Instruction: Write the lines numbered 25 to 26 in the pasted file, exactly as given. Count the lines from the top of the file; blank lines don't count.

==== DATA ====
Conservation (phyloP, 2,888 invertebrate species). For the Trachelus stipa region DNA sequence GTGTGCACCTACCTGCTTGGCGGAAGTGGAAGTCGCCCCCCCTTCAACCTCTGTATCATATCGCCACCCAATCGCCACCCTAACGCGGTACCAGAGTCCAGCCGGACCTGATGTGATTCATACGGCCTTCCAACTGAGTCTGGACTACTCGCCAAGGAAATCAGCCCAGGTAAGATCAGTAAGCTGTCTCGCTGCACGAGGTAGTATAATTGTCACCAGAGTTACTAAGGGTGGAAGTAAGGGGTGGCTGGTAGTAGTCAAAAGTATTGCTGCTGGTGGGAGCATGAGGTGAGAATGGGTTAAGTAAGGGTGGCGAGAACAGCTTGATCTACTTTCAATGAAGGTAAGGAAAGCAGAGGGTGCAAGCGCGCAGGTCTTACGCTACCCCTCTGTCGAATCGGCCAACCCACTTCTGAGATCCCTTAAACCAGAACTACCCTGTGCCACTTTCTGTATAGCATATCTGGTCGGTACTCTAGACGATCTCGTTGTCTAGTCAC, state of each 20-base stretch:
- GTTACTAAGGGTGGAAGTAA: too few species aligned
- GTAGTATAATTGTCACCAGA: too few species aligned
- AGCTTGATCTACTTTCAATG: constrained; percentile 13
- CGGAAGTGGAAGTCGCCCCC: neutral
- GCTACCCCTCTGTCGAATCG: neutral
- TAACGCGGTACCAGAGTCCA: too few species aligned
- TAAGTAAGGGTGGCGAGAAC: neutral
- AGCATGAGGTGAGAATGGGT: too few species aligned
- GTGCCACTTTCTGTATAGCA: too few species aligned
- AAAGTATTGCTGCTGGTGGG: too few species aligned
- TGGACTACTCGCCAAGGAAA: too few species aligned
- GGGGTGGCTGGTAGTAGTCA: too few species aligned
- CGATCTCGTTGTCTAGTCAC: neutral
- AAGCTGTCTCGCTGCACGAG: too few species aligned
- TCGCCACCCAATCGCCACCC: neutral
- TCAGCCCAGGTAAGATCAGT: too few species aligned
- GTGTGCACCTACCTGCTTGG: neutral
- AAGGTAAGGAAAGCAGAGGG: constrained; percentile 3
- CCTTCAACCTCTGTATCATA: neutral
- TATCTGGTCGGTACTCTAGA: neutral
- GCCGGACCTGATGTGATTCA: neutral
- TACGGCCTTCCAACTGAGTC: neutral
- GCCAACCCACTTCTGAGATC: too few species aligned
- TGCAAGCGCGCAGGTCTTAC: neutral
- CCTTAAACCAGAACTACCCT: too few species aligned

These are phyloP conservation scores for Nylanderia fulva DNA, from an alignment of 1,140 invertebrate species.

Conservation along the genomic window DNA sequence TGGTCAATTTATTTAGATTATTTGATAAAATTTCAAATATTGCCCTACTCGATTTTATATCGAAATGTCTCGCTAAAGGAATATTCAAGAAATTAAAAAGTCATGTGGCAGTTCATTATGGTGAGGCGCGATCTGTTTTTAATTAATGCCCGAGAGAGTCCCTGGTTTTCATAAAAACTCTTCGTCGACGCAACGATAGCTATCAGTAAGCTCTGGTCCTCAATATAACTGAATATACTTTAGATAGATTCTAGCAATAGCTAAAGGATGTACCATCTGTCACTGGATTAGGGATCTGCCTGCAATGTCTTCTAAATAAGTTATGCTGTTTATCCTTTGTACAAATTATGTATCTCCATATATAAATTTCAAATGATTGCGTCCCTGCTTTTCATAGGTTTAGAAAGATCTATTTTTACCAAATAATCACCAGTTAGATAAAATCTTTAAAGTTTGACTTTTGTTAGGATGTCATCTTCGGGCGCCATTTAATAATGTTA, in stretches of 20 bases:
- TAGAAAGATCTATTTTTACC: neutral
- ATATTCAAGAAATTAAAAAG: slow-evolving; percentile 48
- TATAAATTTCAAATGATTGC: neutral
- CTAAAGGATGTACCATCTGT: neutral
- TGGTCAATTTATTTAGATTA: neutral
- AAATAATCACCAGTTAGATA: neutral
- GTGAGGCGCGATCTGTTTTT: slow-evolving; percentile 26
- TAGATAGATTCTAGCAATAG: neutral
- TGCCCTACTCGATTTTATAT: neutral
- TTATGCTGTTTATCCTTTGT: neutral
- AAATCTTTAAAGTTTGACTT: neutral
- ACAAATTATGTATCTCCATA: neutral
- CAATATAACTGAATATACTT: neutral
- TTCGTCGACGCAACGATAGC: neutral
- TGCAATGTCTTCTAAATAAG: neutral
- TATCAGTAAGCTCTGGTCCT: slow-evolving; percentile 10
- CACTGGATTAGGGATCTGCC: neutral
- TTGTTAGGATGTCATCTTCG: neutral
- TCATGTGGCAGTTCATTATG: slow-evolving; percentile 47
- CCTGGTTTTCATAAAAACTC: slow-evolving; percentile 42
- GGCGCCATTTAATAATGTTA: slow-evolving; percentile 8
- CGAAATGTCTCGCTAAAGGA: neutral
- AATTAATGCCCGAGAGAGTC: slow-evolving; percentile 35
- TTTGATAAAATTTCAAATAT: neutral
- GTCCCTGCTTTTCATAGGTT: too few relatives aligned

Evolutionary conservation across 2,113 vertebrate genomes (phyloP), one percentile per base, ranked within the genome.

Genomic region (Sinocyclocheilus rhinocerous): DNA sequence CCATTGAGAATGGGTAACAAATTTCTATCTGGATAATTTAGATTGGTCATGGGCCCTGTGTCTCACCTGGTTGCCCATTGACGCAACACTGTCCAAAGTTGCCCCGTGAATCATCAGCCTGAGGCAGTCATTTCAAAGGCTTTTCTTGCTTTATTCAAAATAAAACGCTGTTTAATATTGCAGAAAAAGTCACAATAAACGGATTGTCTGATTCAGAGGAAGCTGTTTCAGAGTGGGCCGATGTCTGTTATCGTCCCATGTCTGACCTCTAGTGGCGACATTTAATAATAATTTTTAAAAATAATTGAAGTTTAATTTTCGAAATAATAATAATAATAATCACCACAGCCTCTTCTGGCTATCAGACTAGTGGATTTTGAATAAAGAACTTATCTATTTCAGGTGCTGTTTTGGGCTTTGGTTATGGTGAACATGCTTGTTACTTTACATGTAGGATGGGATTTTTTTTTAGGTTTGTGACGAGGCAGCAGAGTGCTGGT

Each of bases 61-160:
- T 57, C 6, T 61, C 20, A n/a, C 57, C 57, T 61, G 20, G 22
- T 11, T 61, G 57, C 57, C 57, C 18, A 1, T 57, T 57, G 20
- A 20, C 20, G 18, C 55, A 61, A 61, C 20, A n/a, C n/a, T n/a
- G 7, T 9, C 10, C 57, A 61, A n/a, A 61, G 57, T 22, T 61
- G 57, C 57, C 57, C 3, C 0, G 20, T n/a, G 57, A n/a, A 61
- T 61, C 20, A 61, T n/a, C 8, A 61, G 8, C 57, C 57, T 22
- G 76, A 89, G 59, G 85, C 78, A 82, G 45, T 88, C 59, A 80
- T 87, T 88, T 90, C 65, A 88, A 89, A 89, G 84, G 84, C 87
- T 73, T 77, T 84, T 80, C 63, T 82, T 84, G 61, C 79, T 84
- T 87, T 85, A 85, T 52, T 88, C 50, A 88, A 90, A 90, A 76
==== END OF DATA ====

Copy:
- TGCAAGCGCGCAGGTCTTAC: neutral
- CCTTAAACCAGAACTACCCT: too few species aligned